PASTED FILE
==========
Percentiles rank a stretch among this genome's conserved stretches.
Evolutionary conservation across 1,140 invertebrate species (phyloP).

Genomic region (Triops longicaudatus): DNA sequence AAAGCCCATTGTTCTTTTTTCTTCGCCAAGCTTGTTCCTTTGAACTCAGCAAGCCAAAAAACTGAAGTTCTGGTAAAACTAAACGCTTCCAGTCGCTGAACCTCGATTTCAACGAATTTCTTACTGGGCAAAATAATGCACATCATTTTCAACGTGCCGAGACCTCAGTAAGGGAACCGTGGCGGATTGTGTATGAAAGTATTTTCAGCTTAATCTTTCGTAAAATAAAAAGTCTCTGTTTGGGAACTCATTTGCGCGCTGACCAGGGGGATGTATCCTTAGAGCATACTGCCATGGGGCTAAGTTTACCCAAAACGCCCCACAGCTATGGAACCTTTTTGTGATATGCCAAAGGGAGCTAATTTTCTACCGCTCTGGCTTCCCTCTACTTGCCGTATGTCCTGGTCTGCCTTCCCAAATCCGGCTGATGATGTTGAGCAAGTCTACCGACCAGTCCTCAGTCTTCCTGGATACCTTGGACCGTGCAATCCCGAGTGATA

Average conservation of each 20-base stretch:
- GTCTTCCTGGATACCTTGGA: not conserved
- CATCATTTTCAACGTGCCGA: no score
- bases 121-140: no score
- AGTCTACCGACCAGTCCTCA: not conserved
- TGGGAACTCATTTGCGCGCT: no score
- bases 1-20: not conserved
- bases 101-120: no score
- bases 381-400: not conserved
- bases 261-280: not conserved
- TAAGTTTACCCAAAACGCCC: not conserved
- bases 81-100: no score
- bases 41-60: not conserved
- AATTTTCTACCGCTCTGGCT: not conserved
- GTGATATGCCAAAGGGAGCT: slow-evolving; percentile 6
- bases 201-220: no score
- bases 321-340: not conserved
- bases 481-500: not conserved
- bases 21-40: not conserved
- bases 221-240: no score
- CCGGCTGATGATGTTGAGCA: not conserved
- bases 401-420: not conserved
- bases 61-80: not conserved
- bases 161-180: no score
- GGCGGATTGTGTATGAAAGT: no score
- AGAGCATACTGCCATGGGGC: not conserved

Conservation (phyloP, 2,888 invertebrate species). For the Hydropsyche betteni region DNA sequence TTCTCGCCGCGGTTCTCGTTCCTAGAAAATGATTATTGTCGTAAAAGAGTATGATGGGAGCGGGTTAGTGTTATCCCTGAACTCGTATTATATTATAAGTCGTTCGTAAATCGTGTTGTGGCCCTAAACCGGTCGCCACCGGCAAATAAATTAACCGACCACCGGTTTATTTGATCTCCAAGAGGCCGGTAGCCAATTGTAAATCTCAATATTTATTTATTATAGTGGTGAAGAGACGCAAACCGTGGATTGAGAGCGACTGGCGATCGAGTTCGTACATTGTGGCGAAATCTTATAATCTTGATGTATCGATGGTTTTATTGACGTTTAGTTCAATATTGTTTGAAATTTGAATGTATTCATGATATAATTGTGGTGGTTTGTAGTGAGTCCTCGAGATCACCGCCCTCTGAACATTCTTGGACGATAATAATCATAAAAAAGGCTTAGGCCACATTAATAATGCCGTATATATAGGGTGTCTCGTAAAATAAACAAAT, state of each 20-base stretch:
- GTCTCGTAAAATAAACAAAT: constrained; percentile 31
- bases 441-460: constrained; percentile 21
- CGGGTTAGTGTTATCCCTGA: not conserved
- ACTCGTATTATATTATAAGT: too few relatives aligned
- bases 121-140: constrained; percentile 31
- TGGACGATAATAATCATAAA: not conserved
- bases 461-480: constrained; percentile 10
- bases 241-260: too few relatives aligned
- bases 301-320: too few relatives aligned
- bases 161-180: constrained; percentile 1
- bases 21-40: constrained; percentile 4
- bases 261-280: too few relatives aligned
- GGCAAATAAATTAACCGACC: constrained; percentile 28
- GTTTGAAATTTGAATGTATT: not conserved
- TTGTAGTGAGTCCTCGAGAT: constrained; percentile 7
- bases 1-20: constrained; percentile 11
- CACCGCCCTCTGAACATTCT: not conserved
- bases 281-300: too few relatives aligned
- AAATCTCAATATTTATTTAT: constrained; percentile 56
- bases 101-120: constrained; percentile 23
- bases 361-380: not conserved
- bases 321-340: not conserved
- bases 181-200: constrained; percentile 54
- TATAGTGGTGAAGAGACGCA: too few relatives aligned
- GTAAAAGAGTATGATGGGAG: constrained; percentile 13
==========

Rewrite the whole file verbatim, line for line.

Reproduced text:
Percentiles rank a stretch among this genome's conserved stretches.
Evolutionary conservation across 1,140 invertebrate species (phyloP).

Genomic region (Triops longicaudatus): DNA sequence AAAGCCCATTGTTCTTTTTTCTTCGCCAAGCTTGTTCCTTTGAACTCAGCAAGCCAAAAAACTGAAGTTCTGGTAAAACTAAACGCTTCCAGTCGCTGAACCTCGATTTCAACGAATTTCTTACTGGGCAAAATAATGCACATCATTTTCAACGTGCCGAGACCTCAGTAAGGGAACCGTGGCGGATTGTGTATGAAAGTATTTTCAGCTTAATCTTTCGTAAAATAAAAAGTCTCTGTTTGGGAACTCATTTGCGCGCTGACCAGGGGGATGTATCCTTAGAGCATACTGCCATGGGGCTAAGTTTACCCAAAACGCCCCACAGCTATGGAACCTTTTTGTGATATGCCAAAGGGAGCTAATTTTCTACCGCTCTGGCTTCCCTCTACTTGCCGTATGTCCTGGTCTGCCTTCCCAAATCCGGCTGATGATGTTGAGCAAGTCTACCGACCAGTCCTCAGTCTTCCTGGATACCTTGGACCGTGCAATCCCGAGTGATA

Average conservation of each 20-base stretch:
- GTCTTCCTGGATACCTTGGA: not conserved
- CATCATTTTCAACGTGCCGA: no score
- bases 121-140: no score
- AGTCTACCGACCAGTCCTCA: not conserved
- TGGGAACTCATTTGCGCGCT: no score
- bases 1-20: not conserved
- bases 101-120: no score
- bases 381-400: not conserved
- bases 261-280: not conserved
- TAAGTTTACCCAAAACGCCC: not conserved
- bases 81-100: no score
- bases 41-60: not conserved
- AATTTTCTACCGCTCTGGCT: not conserved
- GTGATATGCCAAAGGGAGCT: slow-evolving; percentile 6
- bases 201-220: no score
- bases 321-340: not conserved
- bases 481-500: not conserved
- bases 21-40: not conserved
- bases 221-240: no score
- CCGGCTGATGATGTTGAGCA: not conserved
- bases 401-420: not conserved
- bases 61-80: not conserved
- bases 161-180: no score
- GGCGGATTGTGTATGAAAGT: no score
- AGAGCATACTGCCATGGGGC: not conserved

Conservation (phyloP, 2,888 invertebrate species). For the Hydropsyche betteni region DNA sequence TTCTCGCCGCGGTTCTCGTTCCTAGAAAATGATTATTGTCGTAAAAGAGTATGATGGGAGCGGGTTAGTGTTATCCCTGAACTCGTATTATATTATAAGTCGTTCGTAAATCGTGTTGTGGCCCTAAACCGGTCGCCACCGGCAAATAAATTAACCGACCACCGGTTTATTTGATCTCCAAGAGGCCGGTAGCCAATTGTAAATCTCAATATTTATTTATTATAGTGGTGAAGAGACGCAAACCGTGGATTGAGAGCGACTGGCGATCGAGTTCGTACATTGTGGCGAAATCTTATAATCTTGATGTATCGATGGTTTTATTGACGTTTAGTTCAATATTGTTTGAAATTTGAATGTATTCATGATATAATTGTGGTGGTTTGTAGTGAGTCCTCGAGATCACCGCCCTCTGAACATTCTTGGACGATAATAATCATAAAAAAGGCTTAGGCCACATTAATAATGCCGTATATATAGGGTGTCTCGTAAAATAAACAAAT, state of each 20-base stretch:
- GTCTCGTAAAATAAACAAAT: constrained; percentile 31
- bases 441-460: constrained; percentile 21
- CGGGTTAGTGTTATCCCTGA: not conserved
- ACTCGTATTATATTATAAGT: too few relatives aligned
- bases 121-140: constrained; percentile 31
- TGGACGATAATAATCATAAA: not conserved
- bases 461-480: constrained; percentile 10
- bases 241-260: too few relatives aligned
- bases 301-320: too few relatives aligned
- bases 161-180: constrained; percentile 1
- bases 21-40: constrained; percentile 4
- bases 261-280: too few relatives aligned
- GGCAAATAAATTAACCGACC: constrained; percentile 28
- GTTTGAAATTTGAATGTATT: not conserved
- TTGTAGTGAGTCCTCGAGAT: constrained; percentile 7
- bases 1-20: constrained; percentile 11
- CACCGCCCTCTGAACATTCT: not conserved
- bases 281-300: too few relatives aligned
- AAATCTCAATATTTATTTAT: constrained; percentile 56
- bases 101-120: constrained; percentile 23
- bases 361-380: not conserved
- bases 321-340: not conserved
- bases 181-200: constrained; percentile 54
- TATAGTGGTGAAGAGACGCA: too few relatives aligned
- GTAAAAGAGTATGATGGGAG: constrained; percentile 13